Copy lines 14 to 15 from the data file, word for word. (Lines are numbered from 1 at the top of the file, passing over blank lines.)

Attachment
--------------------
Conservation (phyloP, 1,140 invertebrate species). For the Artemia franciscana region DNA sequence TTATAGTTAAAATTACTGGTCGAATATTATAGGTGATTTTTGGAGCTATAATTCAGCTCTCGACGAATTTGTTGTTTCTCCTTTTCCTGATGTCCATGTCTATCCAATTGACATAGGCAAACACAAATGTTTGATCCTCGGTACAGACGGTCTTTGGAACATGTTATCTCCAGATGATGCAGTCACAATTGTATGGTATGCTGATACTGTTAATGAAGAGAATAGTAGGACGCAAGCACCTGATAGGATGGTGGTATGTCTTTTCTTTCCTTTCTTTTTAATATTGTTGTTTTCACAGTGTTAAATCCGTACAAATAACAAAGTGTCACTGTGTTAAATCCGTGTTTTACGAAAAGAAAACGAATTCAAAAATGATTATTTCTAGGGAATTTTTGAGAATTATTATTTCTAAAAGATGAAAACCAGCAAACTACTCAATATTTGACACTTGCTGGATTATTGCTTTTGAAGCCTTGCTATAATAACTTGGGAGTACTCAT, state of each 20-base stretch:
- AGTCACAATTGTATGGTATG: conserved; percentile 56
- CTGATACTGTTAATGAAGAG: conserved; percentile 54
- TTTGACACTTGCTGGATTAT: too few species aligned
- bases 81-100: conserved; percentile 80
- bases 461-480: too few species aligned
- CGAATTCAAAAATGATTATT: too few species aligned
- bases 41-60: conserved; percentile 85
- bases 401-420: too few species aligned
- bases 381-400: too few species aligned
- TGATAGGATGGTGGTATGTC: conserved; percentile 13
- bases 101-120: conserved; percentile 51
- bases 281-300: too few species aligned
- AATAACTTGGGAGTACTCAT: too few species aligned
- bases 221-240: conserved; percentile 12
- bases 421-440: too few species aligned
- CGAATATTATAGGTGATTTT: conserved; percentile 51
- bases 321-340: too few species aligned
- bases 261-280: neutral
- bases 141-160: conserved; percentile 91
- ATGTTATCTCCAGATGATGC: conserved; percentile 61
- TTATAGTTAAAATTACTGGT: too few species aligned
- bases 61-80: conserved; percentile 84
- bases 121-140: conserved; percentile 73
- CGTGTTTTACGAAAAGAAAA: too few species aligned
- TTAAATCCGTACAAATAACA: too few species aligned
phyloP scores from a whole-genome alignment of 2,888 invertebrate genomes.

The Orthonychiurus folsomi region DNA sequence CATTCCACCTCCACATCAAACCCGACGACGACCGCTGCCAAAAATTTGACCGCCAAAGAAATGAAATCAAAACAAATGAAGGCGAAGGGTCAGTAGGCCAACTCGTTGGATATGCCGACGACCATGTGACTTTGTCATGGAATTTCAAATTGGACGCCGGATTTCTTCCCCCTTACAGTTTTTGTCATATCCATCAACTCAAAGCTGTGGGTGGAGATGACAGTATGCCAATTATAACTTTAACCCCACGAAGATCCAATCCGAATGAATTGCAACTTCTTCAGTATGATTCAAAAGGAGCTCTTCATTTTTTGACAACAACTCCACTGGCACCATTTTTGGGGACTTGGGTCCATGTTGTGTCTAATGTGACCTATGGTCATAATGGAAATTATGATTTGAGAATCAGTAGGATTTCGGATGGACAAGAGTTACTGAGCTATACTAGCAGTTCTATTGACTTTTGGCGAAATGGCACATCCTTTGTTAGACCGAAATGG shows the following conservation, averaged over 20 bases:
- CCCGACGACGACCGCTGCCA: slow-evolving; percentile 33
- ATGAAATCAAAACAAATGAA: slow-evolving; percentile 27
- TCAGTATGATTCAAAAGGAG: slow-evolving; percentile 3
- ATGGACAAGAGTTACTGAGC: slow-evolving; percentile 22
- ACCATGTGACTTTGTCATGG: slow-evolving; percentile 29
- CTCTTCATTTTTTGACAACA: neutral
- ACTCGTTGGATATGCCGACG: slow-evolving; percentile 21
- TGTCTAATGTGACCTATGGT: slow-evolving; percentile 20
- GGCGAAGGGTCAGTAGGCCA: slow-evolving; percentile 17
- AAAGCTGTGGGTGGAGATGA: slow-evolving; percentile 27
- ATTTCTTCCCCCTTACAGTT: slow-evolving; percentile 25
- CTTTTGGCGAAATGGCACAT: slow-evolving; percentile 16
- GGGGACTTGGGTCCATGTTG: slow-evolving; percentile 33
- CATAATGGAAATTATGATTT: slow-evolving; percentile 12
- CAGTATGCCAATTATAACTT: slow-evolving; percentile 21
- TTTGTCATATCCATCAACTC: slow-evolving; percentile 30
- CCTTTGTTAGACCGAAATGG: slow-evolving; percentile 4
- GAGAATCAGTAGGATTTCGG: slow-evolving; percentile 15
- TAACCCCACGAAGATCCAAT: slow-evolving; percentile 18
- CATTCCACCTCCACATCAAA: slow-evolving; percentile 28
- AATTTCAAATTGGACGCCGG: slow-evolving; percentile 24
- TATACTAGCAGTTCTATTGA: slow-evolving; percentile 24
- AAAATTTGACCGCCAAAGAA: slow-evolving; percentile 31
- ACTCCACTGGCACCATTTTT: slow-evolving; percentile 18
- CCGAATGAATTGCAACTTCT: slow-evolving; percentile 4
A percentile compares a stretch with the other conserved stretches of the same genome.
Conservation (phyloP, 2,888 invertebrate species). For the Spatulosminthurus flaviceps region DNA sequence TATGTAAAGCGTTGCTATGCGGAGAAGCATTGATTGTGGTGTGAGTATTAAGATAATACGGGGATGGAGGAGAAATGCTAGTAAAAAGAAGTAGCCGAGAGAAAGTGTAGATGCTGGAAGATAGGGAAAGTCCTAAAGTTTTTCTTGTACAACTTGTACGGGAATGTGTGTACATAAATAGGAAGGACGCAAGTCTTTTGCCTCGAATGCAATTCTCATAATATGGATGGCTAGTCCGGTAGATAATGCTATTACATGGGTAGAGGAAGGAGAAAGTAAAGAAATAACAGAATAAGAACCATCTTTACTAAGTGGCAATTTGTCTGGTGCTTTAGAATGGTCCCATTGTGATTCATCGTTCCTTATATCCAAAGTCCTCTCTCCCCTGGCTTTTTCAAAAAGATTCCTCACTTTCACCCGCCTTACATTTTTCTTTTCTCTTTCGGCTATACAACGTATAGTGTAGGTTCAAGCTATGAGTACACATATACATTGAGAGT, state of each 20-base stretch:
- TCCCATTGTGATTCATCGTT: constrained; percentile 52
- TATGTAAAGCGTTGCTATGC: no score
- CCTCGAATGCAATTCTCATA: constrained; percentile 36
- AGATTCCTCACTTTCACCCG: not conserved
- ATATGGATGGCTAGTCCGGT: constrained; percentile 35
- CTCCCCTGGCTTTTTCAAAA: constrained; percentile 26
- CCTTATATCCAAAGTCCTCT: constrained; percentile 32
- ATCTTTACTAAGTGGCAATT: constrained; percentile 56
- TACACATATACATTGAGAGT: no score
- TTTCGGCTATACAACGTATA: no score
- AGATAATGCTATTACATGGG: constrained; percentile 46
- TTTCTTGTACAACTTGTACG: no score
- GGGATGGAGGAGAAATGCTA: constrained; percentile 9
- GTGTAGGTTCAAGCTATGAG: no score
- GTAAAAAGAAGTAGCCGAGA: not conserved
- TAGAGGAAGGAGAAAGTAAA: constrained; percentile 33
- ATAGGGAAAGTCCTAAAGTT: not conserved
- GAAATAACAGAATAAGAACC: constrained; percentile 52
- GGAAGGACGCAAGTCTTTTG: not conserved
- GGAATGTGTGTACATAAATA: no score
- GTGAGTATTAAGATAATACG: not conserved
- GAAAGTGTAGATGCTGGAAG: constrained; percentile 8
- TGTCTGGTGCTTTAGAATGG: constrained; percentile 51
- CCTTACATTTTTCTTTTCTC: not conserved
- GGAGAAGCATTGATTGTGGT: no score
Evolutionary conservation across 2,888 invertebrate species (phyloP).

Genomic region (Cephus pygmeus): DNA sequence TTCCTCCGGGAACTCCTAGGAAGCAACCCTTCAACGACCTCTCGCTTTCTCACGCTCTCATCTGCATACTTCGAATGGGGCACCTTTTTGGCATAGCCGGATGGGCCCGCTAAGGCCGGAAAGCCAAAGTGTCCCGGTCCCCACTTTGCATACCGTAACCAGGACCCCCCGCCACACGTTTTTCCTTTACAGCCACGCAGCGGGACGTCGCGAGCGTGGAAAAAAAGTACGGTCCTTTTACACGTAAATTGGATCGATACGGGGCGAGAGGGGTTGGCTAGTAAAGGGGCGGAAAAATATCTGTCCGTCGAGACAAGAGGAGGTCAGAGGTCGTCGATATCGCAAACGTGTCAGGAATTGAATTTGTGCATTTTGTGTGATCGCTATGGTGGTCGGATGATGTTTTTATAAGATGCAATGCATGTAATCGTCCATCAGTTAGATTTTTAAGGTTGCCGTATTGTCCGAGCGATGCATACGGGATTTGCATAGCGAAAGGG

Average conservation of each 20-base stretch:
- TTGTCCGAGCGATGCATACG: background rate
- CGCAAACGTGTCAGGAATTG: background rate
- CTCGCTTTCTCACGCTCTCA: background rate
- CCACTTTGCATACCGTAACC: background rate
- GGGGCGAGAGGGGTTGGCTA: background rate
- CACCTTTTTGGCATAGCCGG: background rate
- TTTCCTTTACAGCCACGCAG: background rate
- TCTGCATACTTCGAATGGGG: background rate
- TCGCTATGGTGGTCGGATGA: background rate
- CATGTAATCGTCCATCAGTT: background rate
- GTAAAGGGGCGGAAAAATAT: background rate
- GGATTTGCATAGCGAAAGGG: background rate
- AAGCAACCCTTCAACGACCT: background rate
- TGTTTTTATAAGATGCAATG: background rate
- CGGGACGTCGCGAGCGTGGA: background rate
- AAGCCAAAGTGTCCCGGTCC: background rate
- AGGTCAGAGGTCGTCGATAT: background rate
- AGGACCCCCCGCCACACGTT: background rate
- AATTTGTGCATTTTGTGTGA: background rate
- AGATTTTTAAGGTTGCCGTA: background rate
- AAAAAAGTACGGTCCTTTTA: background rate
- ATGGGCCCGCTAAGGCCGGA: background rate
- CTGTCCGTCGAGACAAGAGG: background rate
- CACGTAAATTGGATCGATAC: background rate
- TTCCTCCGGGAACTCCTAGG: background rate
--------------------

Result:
- AATAACTTGGGAGTACTCAT: too few species aligned
- bases 221-240: conserved; percentile 12